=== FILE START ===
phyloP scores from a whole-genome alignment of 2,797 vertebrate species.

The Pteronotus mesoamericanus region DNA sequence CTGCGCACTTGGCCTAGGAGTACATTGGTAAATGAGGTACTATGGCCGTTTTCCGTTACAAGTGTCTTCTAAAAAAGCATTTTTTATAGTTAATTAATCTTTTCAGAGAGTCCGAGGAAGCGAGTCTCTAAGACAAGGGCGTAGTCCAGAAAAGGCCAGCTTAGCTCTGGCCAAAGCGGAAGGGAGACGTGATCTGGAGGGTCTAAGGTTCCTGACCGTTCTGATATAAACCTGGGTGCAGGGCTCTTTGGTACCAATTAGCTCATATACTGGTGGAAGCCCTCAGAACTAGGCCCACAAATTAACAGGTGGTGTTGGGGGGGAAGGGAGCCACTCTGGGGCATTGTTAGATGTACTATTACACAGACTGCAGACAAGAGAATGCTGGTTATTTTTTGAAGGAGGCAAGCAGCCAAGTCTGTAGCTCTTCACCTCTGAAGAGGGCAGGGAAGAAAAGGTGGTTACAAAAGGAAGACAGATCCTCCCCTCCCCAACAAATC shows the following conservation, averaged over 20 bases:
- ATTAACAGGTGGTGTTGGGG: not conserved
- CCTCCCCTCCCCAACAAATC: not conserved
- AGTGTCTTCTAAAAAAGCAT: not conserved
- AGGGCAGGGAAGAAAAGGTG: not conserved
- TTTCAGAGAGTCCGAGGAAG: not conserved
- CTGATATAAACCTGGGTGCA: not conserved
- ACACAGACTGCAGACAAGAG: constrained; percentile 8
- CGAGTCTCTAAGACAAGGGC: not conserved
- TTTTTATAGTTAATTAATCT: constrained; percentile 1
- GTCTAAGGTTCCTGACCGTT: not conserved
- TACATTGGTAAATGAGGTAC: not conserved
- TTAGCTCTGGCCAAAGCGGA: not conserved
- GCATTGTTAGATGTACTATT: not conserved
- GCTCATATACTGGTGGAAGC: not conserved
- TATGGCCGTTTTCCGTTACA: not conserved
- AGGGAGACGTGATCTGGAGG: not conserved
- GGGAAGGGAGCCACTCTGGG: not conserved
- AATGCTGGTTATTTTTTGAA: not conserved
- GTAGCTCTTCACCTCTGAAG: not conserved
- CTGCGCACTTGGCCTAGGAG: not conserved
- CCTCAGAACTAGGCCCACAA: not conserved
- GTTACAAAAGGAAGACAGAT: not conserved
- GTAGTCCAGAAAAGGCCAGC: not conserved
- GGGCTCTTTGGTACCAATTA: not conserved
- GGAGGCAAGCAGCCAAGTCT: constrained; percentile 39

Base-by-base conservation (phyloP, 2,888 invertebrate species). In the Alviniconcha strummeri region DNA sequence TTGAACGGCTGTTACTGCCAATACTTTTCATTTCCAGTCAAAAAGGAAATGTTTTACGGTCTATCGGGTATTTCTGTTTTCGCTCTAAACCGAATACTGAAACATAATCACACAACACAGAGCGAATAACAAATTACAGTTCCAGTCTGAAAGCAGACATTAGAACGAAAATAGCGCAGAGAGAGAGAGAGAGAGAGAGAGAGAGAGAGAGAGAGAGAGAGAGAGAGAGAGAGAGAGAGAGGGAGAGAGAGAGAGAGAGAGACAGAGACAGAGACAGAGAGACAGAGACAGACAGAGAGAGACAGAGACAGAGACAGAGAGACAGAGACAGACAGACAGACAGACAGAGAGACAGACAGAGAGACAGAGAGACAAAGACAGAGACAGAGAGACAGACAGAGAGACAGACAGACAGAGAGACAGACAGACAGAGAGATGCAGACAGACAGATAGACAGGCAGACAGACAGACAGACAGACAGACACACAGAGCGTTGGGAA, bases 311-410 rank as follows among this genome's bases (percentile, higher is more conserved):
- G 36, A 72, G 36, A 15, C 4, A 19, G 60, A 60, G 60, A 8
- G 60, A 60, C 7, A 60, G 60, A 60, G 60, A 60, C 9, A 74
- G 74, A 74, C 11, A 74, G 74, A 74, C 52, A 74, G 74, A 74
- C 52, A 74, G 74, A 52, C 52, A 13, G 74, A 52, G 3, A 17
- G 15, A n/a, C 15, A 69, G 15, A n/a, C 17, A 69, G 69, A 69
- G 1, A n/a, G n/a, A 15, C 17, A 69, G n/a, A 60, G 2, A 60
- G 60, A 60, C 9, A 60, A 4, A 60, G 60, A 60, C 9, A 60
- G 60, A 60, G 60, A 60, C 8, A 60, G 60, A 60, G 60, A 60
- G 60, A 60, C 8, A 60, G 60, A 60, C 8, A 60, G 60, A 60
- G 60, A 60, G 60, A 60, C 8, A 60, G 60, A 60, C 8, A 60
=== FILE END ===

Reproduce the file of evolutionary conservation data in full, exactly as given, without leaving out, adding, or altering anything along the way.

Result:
phyloP scores from a whole-genome alignment of 2,797 vertebrate species.

The Pteronotus mesoamericanus region DNA sequence CTGCGCACTTGGCCTAGGAGTACATTGGTAAATGAGGTACTATGGCCGTTTTCCGTTACAAGTGTCTTCTAAAAAAGCATTTTTTATAGTTAATTAATCTTTTCAGAGAGTCCGAGGAAGCGAGTCTCTAAGACAAGGGCGTAGTCCAGAAAAGGCCAGCTTAGCTCTGGCCAAAGCGGAAGGGAGACGTGATCTGGAGGGTCTAAGGTTCCTGACCGTTCTGATATAAACCTGGGTGCAGGGCTCTTTGGTACCAATTAGCTCATATACTGGTGGAAGCCCTCAGAACTAGGCCCACAAATTAACAGGTGGTGTTGGGGGGGAAGGGAGCCACTCTGGGGCATTGTTAGATGTACTATTACACAGACTGCAGACAAGAGAATGCTGGTTATTTTTTGAAGGAGGCAAGCAGCCAAGTCTGTAGCTCTTCACCTCTGAAGAGGGCAGGGAAGAAAAGGTGGTTACAAAAGGAAGACAGATCCTCCCCTCCCCAACAAATC shows the following conservation, averaged over 20 bases:
- ATTAACAGGTGGTGTTGGGG: not conserved
- CCTCCCCTCCCCAACAAATC: not conserved
- AGTGTCTTCTAAAAAAGCAT: not conserved
- AGGGCAGGGAAGAAAAGGTG: not conserved
- TTTCAGAGAGTCCGAGGAAG: not conserved
- CTGATATAAACCTGGGTGCA: not conserved
- ACACAGACTGCAGACAAGAG: constrained; percentile 8
- CGAGTCTCTAAGACAAGGGC: not conserved
- TTTTTATAGTTAATTAATCT: constrained; percentile 1
- GTCTAAGGTTCCTGACCGTT: not conserved
- TACATTGGTAAATGAGGTAC: not conserved
- TTAGCTCTGGCCAAAGCGGA: not conserved
- GCATTGTTAGATGTACTATT: not conserved
- GCTCATATACTGGTGGAAGC: not conserved
- TATGGCCGTTTTCCGTTACA: not conserved
- AGGGAGACGTGATCTGGAGG: not conserved
- GGGAAGGGAGCCACTCTGGG: not conserved
- AATGCTGGTTATTTTTTGAA: not conserved
- GTAGCTCTTCACCTCTGAAG: not conserved
- CTGCGCACTTGGCCTAGGAG: not conserved
- CCTCAGAACTAGGCCCACAA: not conserved
- GTTACAAAAGGAAGACAGAT: not conserved
- GTAGTCCAGAAAAGGCCAGC: not conserved
- GGGCTCTTTGGTACCAATTA: not conserved
- GGAGGCAAGCAGCCAAGTCT: constrained; percentile 39

Base-by-base conservation (phyloP, 2,888 invertebrate species). In the Alviniconcha strummeri region DNA sequence TTGAACGGCTGTTACTGCCAATACTTTTCATTTCCAGTCAAAAAGGAAATGTTTTACGGTCTATCGGGTATTTCTGTTTTCGCTCTAAACCGAATACTGAAACATAATCACACAACACAGAGCGAATAACAAATTACAGTTCCAGTCTGAAAGCAGACATTAGAACGAAAATAGCGCAGAGAGAGAGAGAGAGAGAGAGAGAGAGAGAGAGAGAGAGAGAGAGAGAGAGAGAGAGAGAGAGGGAGAGAGAGAGAGAGAGAGACAGAGACAGAGACAGAGAGACAGAGACAGACAGAGAGAGACAGAGACAGAGACAGAGAGACAGAGACAGACAGACAGACAGACAGAGAGACAGACAGAGAGACAGAGAGACAAAGACAGAGACAGAGAGACAGACAGAGAGACAGACAGACAGAGAGACAGACAGACAGAGAGATGCAGACAGACAGATAGACAGGCAGACAGACAGACAGACAGACAGACACACAGAGCGTTGGGAA, bases 311-410 rank as follows among this genome's bases (percentile, higher is more conserved):
- G 36, A 72, G 36, A 15, C 4, A 19, G 60, A 60, G 60, A 8
- G 60, A 60, C 7, A 60, G 60, A 60, G 60, A 60, C 9, A 74
- G 74, A 74, C 11, A 74, G 74, A 74, C 52, A 74, G 74, A 74
- C 52, A 74, G 74, A 52, C 52, A 13, G 74, A 52, G 3, A 17
- G 15, A n/a, C 15, A 69, G 15, A n/a, C 17, A 69, G 69, A 69
- G 1, A n/a, G n/a, A 15, C 17, A 69, G n/a, A 60, G 2, A 60
- G 60, A 60, C 9, A 60, A 4, A 60, G 60, A 60, C 9, A 60
- G 60, A 60, G 60, A 60, C 8, A 60, G 60, A 60, G 60, A 60
- G 60, A 60, C 8, A 60, G 60, A 60, C 8, A 60, G 60, A 60
- G 60, A 60, G 60, A 60, C 8, A 60, G 60, A 60, C 8, A 60